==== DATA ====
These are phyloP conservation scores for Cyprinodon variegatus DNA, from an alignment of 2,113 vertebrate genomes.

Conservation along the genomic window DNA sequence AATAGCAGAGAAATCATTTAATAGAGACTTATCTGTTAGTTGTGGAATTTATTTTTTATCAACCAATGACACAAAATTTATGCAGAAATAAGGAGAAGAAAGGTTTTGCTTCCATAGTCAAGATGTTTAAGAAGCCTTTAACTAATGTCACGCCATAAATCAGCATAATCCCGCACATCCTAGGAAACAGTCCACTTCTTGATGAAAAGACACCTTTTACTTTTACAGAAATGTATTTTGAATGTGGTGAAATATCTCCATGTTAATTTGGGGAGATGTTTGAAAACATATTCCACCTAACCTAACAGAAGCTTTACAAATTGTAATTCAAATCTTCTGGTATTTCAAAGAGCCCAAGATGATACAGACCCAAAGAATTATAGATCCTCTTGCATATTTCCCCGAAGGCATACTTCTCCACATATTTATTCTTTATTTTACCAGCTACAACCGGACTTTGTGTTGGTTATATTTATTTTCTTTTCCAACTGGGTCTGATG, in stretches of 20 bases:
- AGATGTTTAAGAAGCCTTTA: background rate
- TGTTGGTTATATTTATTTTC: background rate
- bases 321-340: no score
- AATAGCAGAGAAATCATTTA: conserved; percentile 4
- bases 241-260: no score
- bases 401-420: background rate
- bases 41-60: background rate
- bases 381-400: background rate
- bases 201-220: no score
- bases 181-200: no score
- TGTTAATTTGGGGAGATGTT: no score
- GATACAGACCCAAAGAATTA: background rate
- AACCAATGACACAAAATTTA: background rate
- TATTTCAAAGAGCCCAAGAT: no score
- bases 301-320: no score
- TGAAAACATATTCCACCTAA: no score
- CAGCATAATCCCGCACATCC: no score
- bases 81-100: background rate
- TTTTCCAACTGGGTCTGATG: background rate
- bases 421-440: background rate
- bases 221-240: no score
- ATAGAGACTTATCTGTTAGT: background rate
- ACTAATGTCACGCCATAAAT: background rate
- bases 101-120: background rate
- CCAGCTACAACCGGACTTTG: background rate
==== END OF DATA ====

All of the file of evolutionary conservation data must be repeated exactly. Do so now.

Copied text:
These are phyloP conservation scores for Cyprinodon variegatus DNA, from an alignment of 2,113 vertebrate genomes.

Conservation along the genomic window DNA sequence AATAGCAGAGAAATCATTTAATAGAGACTTATCTGTTAGTTGTGGAATTTATTTTTTATCAACCAATGACACAAAATTTATGCAGAAATAAGGAGAAGAAAGGTTTTGCTTCCATAGTCAAGATGTTTAAGAAGCCTTTAACTAATGTCACGCCATAAATCAGCATAATCCCGCACATCCTAGGAAACAGTCCACTTCTTGATGAAAAGACACCTTTTACTTTTACAGAAATGTATTTTGAATGTGGTGAAATATCTCCATGTTAATTTGGGGAGATGTTTGAAAACATATTCCACCTAACCTAACAGAAGCTTTACAAATTGTAATTCAAATCTTCTGGTATTTCAAAGAGCCCAAGATGATACAGACCCAAAGAATTATAGATCCTCTTGCATATTTCCCCGAAGGCATACTTCTCCACATATTTATTCTTTATTTTACCAGCTACAACCGGACTTTGTGTTGGTTATATTTATTTTCTTTTCCAACTGGGTCTGATG, in stretches of 20 bases:
- AGATGTTTAAGAAGCCTTTA: background rate
- TGTTGGTTATATTTATTTTC: background rate
- bases 321-340: no score
- AATAGCAGAGAAATCATTTA: conserved; percentile 4
- bases 241-260: no score
- bases 401-420: background rate
- bases 41-60: background rate
- bases 381-400: background rate
- bases 201-220: no score
- bases 181-200: no score
- TGTTAATTTGGGGAGATGTT: no score
- GATACAGACCCAAAGAATTA: background rate
- AACCAATGACACAAAATTTA: background rate
- TATTTCAAAGAGCCCAAGAT: no score
- bases 301-320: no score
- TGAAAACATATTCCACCTAA: no score
- CAGCATAATCCCGCACATCC: no score
- bases 81-100: background rate
- TTTTCCAACTGGGTCTGATG: background rate
- bases 421-440: background rate
- bases 221-240: no score
- ATAGAGACTTATCTGTTAGT: background rate
- ACTAATGTCACGCCATAAAT: background rate
- bases 101-120: background rate
- CCAGCTACAACCGGACTTTG: background rate